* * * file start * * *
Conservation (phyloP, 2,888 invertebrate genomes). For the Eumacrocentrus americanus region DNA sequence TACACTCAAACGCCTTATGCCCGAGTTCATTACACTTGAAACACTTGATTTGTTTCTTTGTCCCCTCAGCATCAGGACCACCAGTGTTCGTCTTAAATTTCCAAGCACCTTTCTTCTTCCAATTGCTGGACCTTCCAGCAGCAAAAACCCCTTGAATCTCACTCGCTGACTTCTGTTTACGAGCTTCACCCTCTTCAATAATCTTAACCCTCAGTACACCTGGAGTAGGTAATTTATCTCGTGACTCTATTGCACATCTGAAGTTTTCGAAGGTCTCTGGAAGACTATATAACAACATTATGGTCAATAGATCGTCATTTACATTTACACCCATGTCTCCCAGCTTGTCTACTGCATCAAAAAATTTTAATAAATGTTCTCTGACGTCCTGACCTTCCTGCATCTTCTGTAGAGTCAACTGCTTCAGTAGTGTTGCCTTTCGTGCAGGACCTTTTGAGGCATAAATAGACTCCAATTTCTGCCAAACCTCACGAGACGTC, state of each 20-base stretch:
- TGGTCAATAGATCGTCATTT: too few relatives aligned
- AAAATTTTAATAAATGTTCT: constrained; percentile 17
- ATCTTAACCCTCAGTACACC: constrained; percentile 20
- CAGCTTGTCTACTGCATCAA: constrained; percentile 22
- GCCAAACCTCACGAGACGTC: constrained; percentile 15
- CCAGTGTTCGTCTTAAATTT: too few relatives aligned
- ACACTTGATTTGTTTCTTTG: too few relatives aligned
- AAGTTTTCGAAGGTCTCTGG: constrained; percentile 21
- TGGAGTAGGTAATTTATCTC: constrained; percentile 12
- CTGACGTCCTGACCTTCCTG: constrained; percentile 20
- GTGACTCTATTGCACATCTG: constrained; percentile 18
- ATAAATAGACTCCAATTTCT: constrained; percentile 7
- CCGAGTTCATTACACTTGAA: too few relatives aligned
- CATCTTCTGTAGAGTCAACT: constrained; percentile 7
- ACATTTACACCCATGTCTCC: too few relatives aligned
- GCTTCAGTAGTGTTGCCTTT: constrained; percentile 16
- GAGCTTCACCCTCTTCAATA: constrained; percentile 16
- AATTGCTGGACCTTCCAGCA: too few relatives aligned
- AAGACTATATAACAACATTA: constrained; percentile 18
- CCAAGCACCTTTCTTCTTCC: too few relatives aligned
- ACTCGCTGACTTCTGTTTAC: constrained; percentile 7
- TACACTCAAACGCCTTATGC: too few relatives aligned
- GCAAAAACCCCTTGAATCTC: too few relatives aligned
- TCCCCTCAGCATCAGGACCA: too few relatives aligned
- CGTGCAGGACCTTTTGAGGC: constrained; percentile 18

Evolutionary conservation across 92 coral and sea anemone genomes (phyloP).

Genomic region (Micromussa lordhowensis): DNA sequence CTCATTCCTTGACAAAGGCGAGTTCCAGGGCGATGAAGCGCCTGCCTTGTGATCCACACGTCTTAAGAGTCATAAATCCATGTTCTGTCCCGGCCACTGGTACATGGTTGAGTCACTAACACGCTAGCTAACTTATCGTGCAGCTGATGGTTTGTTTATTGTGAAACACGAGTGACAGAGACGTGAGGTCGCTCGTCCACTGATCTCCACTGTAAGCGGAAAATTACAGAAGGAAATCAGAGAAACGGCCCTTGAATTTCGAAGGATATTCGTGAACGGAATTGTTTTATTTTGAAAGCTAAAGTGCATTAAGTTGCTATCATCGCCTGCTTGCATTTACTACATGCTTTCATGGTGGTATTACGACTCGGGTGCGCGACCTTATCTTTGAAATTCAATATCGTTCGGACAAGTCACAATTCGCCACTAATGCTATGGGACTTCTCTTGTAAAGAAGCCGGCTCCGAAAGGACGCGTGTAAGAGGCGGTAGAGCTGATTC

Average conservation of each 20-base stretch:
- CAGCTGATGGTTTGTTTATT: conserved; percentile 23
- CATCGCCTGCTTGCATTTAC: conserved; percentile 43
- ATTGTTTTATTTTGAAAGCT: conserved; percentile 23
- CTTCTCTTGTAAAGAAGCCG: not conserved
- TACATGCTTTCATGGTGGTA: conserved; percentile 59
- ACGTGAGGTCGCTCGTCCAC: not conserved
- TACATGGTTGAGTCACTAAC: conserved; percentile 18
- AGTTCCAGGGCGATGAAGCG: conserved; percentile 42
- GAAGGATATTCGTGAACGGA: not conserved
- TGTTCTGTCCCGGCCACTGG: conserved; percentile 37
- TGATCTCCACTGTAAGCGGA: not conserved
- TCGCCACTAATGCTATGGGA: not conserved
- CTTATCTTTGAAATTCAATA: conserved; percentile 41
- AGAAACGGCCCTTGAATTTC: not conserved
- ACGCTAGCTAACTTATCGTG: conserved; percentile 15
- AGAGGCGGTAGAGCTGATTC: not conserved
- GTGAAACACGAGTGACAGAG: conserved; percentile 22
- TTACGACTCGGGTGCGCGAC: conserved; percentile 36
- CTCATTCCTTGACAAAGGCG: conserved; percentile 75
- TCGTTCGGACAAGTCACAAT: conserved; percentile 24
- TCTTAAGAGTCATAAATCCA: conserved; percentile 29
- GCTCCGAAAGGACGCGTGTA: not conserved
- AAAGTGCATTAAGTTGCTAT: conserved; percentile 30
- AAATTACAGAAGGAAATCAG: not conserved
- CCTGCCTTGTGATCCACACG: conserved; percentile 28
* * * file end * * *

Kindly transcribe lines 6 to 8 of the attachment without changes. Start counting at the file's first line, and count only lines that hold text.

- GCCAAACCTCACGAGACGTC: constrained; percentile 15
- CCAGTGTTCGTCTTAAATTT: too few relatives aligned
- ACACTTGATTTGTTTCTTTG: too few relatives aligned